And, more important than either the lifting or the additional tire-flexing losses, there are energy losses resulting from energy being transmitted into the “floppy human” and dissipating as heat.

Our 2018 test of riding on a set of rollers with an 8mm-tall ridge welded to two of the three rollers showed thousands of vibrations of around one “g” going into the rider’s seatpost per minute, with the magnitude increasing with higher tire pressure. The U.S. Army has studies that quantify the amount of energy absorbed by vibrating humans, and it can be quite a bit.

Cycling Analytics founder Tom Anhalt Silca CEO and Josh Poertner are engineers who think and publish frequently about rolling resistance. They refer to the increasing energy loss with increasing pressure in the tire as “impedance.”

Rolling over the cobblestones of Paris-Roubaix, the base rolling-resistance characteristics of the tire seen on a smooth test drum are still there; however, impedance plays a much bigger role than it does on smooth pavement. There, the higher the pressure (and the rougher the road), then the more rolling resistance you will have.

In reality, the bumpier the surface, the sooner the trend of ‘higher pressure equals fasters’ is disrupted.

The rougher the surface, the more quickly the rolling resistance line will transition from sloping downwards to sloping back up. On polished glass, the rolling resistance slope would continue downwards with more pressure, approaching zero. On smooth pavement, the rolling resistance slope would trend downwards for longer before the inflection point; on cobblestones, the rolling resistance line would change much sooner and bank up more steeply, with increasing pressure.

Why we use Wheel Energy

We don’t see this characteristic of the impedance causing the curve to turn upward after a certain pressure in a lab that does not have a way to simulate the squishy human riding the bike and damping its vertical motion.

Wheel Energy is the world leader among independent rolling-resistance testing labs by virtue of the huge diameter of its test drum that the tire rolls on, the method by which it measures energy lost in the tire that is rolling on the drum, and the way the load is applied on the spinning wheel. For this test, Wheel Energy used a cobblestone-simulating surface for the drum that the tires could bounce along over.

We tested 15 Paris-Roubaix tires and a dozen gravel tires on this new rough-surface drum at Wheel Energy.

In this test, after an initial 15-minute warmup period at 2 bar, Wheel Energy increased the pressure in each tire by half a bar (7psi) after each test run and then ran the test again (and only recorded data after an additional 5 minutes of warmup after each pressure change). The technician repeated this process with each tire until reaching a point where the readings of energy consumed through rolling resistance reversed their downward trend and started going back up.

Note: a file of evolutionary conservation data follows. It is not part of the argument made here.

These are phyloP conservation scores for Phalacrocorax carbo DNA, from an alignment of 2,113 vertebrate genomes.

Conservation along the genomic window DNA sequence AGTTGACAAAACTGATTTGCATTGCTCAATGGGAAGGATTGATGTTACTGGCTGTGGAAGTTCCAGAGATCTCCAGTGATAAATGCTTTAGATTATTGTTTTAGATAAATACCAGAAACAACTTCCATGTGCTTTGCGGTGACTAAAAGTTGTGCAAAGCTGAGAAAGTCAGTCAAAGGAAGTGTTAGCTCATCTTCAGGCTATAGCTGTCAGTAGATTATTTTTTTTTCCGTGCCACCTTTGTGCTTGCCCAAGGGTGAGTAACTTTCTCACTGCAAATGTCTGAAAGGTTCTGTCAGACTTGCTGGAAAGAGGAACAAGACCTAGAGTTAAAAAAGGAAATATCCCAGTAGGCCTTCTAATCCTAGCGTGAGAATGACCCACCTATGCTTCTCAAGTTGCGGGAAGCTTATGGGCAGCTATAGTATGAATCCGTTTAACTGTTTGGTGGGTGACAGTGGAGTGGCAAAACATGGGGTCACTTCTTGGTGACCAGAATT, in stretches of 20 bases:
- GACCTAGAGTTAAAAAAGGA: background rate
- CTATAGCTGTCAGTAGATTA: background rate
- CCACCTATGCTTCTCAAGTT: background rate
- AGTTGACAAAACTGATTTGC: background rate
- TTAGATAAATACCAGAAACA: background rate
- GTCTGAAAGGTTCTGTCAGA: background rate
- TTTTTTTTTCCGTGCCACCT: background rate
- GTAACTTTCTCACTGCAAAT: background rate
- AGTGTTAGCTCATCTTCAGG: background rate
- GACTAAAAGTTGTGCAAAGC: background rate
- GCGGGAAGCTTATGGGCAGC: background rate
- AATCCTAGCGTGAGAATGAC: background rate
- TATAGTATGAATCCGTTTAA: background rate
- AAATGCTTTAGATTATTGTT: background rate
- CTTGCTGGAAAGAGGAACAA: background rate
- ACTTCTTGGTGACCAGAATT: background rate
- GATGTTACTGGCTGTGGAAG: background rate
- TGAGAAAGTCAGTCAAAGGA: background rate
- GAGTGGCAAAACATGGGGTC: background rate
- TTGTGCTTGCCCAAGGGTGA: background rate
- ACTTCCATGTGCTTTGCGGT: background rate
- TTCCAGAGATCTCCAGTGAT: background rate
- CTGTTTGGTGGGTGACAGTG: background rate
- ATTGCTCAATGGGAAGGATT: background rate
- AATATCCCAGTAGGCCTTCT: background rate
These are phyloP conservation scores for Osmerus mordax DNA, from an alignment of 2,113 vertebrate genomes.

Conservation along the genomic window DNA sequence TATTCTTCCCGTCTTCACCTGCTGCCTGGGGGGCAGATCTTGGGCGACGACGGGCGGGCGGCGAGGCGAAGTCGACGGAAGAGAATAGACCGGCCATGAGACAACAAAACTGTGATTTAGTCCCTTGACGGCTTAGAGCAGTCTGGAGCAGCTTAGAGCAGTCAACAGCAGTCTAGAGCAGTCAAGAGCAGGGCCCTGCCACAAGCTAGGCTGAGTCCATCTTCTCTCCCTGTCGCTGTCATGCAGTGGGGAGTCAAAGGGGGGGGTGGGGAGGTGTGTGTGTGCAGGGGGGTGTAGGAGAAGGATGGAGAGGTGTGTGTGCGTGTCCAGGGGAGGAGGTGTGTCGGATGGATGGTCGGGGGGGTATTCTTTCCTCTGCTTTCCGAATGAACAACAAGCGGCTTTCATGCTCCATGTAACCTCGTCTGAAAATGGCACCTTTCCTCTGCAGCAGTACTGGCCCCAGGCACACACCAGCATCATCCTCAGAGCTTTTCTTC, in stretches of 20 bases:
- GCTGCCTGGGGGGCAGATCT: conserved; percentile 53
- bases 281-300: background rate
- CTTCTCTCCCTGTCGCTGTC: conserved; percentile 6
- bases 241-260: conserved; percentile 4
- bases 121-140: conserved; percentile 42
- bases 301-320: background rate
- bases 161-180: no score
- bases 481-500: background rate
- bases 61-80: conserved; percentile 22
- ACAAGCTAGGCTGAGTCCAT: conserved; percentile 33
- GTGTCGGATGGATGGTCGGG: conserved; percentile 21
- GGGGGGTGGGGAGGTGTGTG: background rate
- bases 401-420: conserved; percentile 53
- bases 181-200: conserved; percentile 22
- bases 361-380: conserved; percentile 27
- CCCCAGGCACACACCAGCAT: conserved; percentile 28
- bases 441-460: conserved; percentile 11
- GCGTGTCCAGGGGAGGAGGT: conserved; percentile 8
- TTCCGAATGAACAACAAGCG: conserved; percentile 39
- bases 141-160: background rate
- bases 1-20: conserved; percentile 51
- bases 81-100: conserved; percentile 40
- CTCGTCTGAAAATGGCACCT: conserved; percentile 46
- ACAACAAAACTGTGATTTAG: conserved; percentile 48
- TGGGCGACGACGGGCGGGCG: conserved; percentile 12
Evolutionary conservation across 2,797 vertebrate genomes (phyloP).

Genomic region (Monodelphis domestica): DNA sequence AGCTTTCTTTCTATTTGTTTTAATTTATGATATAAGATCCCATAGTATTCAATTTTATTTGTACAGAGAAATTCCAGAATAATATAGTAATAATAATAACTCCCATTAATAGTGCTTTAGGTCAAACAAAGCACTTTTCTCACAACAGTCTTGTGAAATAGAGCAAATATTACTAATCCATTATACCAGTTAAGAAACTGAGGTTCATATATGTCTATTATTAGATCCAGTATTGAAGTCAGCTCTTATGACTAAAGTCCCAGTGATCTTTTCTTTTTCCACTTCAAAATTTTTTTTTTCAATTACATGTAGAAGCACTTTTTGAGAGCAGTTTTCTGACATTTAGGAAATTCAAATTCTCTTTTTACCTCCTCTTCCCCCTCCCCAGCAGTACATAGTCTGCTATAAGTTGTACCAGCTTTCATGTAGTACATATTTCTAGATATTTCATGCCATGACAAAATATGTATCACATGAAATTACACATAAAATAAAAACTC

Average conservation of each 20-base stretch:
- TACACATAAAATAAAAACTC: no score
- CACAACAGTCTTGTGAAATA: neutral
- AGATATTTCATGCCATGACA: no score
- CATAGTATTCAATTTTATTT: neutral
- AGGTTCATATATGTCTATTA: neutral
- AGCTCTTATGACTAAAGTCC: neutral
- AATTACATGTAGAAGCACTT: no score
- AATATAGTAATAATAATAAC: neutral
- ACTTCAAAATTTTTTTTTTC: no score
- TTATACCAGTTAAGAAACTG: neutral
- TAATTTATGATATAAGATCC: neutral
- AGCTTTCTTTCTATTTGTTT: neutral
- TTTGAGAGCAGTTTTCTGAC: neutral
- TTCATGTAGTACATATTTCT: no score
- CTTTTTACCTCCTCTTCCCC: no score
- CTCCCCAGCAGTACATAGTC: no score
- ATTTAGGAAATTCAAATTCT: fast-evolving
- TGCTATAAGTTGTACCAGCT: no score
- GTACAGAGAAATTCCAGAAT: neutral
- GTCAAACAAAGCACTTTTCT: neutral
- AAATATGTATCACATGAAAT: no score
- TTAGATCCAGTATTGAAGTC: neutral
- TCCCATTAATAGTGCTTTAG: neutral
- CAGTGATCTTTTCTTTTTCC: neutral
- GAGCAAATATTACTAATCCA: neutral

Wheel Energy is not the only independent lab testing bicycle-tire rolling resistance. Its funding comes from those who pay for running a test, and the data belongs to whoever paid for the test to do with as they see fit (and we are publishing our data).

Another rolling-resistance lab publishes bicycle tire rolling-resistance data and funds itself by selling subscriptions to more detailed results. It uses a smaller-diameter test drum than Wheel Energy’s. The smaller drum pushes more deeply into the tire, thus less faithfully simulating rolling on a road. Perhaps more importantly, the load on the wheel consists simply of a dead mass on a vertical slider sitting on the wheel-holding apparatus. This latter item is easily overlooked and deserves particular attention.

When riding over a rough surface, the human body is not like a pile of weights sitting on the saddle and handlebar, waiting to be slammed around on every bump. Rather, the arms, legs, and entire body damp a lot of the bike’s vertical acceleration, thus converting some of the kinetic energy of the bike and rider into heating of the rider’s body. This is one reason why cyclocross riders stay warm while racing in shorts at low wintertime temperatures.

Wheel Energy owner Petri Hankiola executed the tests for us, measuring dozens of Paris-Roubaix and gravel tires.

Wheel Energy’s apparatus attempts to approximate this damping with a pneumatic shock absorber with which it pulls down on the frame holding the wheel axle, thus converting some of the wheel’s kinetic energy into heating the shock. By contrast, the dead mass on the slider in the subscription lab’s apparatus has so little hysteresis (it doesn’t get heated up much since there is so little damping in the system) that the tire’s hysteresis will completely overshadow it no matter the tire pressure; results from such an apparatus will show continually decreasing Crr (coefficient of rolling resistance) with increasing tire pressure; it won’t show the increase in Crr due to impedance.

By increasing air pressure in this test until rolling resistance started to increase, Wheel Energy identified the inflection point, within a half bar of tire pressure, where the smooth-rolling and impedance curves cross. The difference in the energy lost over time due to rolling resistance, measured in watts, before and after the inflection point, however, varied from 0.1 to 2.2 watts. After the inflection point where those lines cross, the rolling resistance will increase rapidly on, say, cobblestones, since the impedance graph’s slope is steeper the rougher the surface. Thus, it makes sense for a rider to race at the inflation pressure in the tire that is just before its rolling resistance trends back up rather than just after.

If we accurately measure the hysteresis in the tire while simulating the hysteresis of the human body, we can determine with a high level of confidence a good estimate of how much extra power a rider has to produce to overcome a tire’s rolling resistance.

Interested to see the results of our 15-tire test? The detailed findings are available to all VeloNews and Outside+ members.